The Practice Of “Forest Bathing”, Walking In Woodland Areas For Health Purposes, Originated In?
Let’s be perfectly clear about something right from the start: the Japanese did not invent the idea of walking in the woods and getting some fresh air for good health. For centuries, people around the world (and long, long before the advent of modern medicine) have insisted that fresh air and exposure to nature is a good and healthy thing.
What the Japanese did do, however, is actively focus on the idea of getting out of the city and into nature as a form of preventative care. In the early 1980s, the Japanese Ministry of Agriculture, Forestry, and Fisheries began promoting the idea of “Shinrin-yoku”, a concept that can be literally translated as “forest bathing” or “taking in the forest atmosphere”. The premise was that urban life was stressful and that taking time to mindfully walk around a forest had distinct health benefits. By taking time to explore Japan’s forests, people could prevent health problems caused by high blood pressure, chronic stress, and other related issues.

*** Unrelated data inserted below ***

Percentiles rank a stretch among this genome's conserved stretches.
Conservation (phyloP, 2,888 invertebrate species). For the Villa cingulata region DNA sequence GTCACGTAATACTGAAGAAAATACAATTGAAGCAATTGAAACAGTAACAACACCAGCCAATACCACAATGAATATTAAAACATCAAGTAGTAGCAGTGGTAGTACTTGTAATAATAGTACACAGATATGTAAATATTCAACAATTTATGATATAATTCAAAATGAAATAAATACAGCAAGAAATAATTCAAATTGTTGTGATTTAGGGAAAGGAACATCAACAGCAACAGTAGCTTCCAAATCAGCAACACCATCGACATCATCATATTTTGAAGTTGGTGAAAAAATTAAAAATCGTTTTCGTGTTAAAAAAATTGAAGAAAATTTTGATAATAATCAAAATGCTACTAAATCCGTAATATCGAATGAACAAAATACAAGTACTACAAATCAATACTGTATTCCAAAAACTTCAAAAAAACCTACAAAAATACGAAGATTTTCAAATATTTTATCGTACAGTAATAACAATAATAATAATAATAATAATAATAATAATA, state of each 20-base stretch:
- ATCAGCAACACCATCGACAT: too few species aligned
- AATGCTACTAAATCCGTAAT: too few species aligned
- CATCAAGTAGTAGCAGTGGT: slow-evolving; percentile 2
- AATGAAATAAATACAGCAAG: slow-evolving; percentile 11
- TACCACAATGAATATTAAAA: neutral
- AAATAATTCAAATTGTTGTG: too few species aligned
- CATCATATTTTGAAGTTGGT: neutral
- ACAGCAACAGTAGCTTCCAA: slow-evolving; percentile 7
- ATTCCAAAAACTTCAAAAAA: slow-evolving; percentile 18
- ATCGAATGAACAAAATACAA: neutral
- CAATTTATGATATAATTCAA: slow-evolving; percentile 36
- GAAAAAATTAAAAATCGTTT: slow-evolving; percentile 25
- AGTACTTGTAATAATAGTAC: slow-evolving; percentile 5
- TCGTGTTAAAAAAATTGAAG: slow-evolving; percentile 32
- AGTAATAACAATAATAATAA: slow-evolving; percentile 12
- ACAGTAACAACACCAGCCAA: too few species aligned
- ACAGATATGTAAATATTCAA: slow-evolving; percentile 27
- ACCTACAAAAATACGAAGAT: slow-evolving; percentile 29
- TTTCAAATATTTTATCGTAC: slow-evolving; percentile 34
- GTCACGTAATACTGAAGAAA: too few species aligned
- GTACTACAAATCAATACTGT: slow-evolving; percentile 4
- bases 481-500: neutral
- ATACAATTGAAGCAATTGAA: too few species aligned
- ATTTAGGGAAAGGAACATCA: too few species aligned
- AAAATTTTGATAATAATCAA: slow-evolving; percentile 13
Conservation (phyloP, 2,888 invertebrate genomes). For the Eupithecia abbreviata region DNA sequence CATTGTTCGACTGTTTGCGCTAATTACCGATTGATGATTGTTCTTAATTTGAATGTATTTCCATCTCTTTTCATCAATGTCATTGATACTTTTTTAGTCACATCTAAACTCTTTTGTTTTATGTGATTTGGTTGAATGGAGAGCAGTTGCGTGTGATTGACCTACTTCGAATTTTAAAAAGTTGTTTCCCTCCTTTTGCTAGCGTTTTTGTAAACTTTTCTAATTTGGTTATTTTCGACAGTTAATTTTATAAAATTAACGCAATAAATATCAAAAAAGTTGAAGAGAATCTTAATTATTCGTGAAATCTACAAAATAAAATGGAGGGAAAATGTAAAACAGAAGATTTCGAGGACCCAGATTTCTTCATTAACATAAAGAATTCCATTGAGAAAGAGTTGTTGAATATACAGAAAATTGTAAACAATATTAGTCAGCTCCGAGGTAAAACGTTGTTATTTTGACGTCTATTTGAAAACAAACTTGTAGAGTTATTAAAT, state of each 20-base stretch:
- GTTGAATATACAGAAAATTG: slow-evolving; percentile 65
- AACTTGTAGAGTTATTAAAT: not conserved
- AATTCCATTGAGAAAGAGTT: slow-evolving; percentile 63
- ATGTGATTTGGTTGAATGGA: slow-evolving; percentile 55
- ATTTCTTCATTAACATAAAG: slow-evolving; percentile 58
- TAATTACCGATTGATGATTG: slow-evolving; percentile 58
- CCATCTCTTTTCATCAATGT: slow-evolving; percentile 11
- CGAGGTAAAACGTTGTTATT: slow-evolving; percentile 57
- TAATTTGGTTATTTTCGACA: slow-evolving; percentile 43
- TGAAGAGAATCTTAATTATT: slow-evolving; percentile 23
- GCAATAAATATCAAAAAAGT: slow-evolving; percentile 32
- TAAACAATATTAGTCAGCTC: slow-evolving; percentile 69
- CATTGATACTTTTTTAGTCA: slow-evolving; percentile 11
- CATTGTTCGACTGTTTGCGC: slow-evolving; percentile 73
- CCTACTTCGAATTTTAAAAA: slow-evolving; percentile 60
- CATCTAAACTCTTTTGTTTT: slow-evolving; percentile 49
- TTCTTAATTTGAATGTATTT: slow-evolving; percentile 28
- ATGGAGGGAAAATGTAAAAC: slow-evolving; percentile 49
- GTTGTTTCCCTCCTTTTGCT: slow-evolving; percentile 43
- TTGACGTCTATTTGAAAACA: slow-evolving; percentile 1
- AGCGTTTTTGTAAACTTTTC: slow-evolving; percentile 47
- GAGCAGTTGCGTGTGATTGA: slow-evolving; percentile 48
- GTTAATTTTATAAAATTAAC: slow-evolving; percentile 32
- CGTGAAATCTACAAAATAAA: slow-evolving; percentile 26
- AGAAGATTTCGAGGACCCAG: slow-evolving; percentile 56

It turns out the Ministry officials were on to something and later research proved them right. When researchers had study participants walk in urban environments and forest environments under the same exertion conditions with the same instructions to be mindful and observe the world around them, it resulted in lower pulse rates, lower blood pressure, lower concentrations of cortisol, greater parasympathetic nerve activity, and lower sympathetic nerve activity in the study participants when they walked in a forest versus doing the same in urban or developed environments.
Image by coniferconifer/Flickr.